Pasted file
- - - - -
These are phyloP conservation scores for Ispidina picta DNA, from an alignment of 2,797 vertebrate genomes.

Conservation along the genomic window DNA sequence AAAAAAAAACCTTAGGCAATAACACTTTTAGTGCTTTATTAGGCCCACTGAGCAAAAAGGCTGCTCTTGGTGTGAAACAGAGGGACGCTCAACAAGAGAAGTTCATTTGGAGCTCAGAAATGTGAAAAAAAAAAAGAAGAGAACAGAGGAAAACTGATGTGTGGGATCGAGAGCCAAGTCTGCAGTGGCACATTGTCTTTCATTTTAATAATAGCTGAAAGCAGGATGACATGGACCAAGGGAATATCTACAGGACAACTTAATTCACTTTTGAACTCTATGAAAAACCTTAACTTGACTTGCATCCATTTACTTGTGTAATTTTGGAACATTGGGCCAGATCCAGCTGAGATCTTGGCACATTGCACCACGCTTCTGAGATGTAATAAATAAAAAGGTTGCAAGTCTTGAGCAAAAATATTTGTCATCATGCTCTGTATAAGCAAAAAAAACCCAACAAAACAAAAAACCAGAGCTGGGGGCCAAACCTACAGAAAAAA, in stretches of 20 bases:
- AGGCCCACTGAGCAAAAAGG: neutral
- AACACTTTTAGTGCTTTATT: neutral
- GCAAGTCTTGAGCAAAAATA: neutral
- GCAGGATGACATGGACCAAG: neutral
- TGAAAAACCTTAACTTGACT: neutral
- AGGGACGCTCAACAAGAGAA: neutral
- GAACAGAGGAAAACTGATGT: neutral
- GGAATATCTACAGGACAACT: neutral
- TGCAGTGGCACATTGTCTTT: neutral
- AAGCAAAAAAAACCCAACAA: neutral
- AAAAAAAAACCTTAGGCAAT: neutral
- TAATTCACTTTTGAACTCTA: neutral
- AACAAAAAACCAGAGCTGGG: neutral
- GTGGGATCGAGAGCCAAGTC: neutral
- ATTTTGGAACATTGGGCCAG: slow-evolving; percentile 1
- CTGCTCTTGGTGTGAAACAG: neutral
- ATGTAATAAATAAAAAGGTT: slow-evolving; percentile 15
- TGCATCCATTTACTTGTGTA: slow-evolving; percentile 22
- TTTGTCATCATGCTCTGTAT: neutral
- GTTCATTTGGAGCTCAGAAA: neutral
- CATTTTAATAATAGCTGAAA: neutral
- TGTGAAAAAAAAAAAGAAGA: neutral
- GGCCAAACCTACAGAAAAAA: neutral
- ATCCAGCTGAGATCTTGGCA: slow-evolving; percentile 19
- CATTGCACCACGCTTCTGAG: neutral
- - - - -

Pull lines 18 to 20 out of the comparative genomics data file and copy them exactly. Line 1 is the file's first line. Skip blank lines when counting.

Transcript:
- CTGCTCTTGGTGTGAAACAG: neutral
- ATGTAATAAATAAAAAGGTT: slow-evolving; percentile 15
- TGCATCCATTTACTTGTGTA: slow-evolving; percentile 22